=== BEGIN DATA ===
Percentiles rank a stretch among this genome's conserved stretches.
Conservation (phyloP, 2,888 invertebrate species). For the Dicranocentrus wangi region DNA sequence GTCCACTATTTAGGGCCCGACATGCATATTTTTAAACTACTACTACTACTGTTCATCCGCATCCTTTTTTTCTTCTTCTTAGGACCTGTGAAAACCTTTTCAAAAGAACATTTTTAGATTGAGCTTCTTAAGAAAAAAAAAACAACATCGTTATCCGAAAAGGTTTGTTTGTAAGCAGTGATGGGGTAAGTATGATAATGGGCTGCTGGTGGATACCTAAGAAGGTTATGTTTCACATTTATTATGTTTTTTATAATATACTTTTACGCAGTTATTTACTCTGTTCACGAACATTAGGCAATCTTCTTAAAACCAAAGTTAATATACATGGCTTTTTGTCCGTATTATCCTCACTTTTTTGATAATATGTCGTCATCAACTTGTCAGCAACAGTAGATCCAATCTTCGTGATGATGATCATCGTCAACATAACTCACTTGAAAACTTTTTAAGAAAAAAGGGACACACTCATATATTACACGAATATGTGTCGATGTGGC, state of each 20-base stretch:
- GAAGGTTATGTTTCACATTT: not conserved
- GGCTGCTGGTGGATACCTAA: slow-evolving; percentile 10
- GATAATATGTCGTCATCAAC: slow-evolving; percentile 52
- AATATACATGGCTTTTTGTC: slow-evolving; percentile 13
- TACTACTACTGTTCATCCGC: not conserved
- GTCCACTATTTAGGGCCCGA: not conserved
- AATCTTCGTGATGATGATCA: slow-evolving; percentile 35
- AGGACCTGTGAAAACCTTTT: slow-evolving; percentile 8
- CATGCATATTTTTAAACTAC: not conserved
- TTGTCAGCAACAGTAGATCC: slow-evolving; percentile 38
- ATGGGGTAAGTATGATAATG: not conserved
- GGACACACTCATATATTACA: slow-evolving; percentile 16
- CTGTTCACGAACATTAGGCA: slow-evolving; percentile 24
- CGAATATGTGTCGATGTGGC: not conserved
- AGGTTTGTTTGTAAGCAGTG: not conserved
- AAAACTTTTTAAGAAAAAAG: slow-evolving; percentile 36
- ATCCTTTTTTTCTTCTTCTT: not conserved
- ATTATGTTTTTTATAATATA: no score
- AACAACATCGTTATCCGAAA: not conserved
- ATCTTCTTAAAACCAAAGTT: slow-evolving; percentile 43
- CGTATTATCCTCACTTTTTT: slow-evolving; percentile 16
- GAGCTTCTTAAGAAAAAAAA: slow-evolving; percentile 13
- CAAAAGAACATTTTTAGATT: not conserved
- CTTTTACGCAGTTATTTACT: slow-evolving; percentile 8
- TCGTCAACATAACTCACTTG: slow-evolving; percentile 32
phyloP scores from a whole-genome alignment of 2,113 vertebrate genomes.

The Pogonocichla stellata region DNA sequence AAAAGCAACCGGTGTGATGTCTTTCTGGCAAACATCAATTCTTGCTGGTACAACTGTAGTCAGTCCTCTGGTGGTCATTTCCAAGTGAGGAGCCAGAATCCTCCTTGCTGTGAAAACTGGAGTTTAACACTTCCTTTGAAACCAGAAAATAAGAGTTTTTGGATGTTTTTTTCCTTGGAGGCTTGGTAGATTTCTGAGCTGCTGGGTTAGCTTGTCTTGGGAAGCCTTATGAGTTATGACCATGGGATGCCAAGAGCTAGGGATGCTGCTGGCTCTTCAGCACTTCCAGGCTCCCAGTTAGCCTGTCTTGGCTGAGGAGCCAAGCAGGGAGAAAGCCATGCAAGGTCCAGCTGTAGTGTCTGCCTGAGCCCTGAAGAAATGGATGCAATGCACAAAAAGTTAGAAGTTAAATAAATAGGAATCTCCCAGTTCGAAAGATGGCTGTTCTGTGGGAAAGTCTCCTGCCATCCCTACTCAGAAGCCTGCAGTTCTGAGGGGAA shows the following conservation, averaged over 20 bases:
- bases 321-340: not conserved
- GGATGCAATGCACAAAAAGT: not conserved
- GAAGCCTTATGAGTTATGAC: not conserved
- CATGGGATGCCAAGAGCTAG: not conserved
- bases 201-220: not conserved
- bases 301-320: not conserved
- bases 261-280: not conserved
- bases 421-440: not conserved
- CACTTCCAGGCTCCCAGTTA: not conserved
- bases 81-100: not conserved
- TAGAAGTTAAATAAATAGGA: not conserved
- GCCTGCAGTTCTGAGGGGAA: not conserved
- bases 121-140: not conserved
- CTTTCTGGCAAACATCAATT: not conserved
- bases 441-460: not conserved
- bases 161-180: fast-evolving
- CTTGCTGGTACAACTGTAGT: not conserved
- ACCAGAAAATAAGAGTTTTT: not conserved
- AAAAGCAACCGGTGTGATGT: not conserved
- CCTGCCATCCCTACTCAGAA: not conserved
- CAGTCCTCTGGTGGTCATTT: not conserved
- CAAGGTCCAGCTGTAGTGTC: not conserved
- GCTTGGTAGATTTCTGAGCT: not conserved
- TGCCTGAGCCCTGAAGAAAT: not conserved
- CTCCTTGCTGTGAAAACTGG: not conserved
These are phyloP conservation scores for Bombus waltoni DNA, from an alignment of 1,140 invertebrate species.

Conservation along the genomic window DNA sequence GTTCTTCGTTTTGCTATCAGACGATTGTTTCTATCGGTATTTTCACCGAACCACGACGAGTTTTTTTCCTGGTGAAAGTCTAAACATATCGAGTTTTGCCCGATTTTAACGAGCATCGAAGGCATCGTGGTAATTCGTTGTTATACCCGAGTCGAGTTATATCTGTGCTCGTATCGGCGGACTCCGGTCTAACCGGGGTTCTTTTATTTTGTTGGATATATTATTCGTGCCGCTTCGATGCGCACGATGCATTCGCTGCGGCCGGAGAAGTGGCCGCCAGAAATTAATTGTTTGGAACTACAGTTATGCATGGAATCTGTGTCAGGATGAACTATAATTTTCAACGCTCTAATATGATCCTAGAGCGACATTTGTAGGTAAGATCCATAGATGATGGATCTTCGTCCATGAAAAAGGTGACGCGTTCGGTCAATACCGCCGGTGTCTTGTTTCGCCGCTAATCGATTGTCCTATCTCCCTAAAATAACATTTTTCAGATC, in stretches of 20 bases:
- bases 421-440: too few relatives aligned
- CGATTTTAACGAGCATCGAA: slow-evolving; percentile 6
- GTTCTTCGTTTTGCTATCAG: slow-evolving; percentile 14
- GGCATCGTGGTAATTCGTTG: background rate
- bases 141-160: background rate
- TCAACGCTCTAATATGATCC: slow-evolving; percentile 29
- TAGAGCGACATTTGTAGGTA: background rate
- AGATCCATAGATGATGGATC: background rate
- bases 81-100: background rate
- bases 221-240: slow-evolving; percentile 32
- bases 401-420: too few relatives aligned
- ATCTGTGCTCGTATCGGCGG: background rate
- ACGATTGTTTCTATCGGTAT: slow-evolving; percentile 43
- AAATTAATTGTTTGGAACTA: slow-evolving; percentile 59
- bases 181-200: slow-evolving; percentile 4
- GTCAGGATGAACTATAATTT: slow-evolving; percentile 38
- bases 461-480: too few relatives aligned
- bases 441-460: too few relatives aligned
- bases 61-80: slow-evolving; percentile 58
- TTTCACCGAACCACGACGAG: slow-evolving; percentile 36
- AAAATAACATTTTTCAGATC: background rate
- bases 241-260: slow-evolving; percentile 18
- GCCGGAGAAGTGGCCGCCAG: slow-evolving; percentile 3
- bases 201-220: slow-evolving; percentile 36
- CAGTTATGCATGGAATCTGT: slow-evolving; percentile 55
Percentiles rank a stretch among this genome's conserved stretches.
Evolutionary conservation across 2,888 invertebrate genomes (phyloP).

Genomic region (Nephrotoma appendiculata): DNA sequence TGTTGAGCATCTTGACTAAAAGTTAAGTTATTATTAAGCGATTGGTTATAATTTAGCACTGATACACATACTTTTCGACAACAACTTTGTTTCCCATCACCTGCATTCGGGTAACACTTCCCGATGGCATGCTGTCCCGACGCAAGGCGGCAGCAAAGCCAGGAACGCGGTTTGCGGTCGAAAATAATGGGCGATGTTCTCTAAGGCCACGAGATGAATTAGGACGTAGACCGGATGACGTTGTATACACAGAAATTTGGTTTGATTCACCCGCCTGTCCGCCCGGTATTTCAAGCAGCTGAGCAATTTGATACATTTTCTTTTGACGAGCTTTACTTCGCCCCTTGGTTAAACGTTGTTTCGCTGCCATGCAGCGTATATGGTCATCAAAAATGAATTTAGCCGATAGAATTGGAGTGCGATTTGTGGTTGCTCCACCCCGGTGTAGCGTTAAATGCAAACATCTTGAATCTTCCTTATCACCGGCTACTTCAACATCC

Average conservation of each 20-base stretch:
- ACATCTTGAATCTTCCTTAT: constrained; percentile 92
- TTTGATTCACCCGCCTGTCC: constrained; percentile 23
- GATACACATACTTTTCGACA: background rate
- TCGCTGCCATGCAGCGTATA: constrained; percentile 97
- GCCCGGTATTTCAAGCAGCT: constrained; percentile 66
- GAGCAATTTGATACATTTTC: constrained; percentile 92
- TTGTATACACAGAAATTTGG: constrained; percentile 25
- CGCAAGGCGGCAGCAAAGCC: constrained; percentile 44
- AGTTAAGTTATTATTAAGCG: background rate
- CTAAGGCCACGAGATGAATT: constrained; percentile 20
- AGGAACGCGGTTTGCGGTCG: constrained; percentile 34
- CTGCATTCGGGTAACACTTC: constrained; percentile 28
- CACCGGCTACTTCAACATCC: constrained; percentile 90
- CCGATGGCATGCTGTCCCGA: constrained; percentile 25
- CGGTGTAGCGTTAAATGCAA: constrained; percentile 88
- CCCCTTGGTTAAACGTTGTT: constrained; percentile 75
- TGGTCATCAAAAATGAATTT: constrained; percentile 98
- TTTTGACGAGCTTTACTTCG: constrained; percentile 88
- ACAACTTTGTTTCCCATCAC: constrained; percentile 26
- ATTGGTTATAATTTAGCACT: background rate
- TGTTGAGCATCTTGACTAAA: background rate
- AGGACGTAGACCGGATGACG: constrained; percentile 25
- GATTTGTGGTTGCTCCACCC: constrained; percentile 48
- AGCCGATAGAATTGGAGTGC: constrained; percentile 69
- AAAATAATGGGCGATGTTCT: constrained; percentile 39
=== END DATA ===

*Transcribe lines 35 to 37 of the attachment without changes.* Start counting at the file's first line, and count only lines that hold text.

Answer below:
- bases 301-320: not conserved
- bases 261-280: not conserved
- bases 421-440: not conserved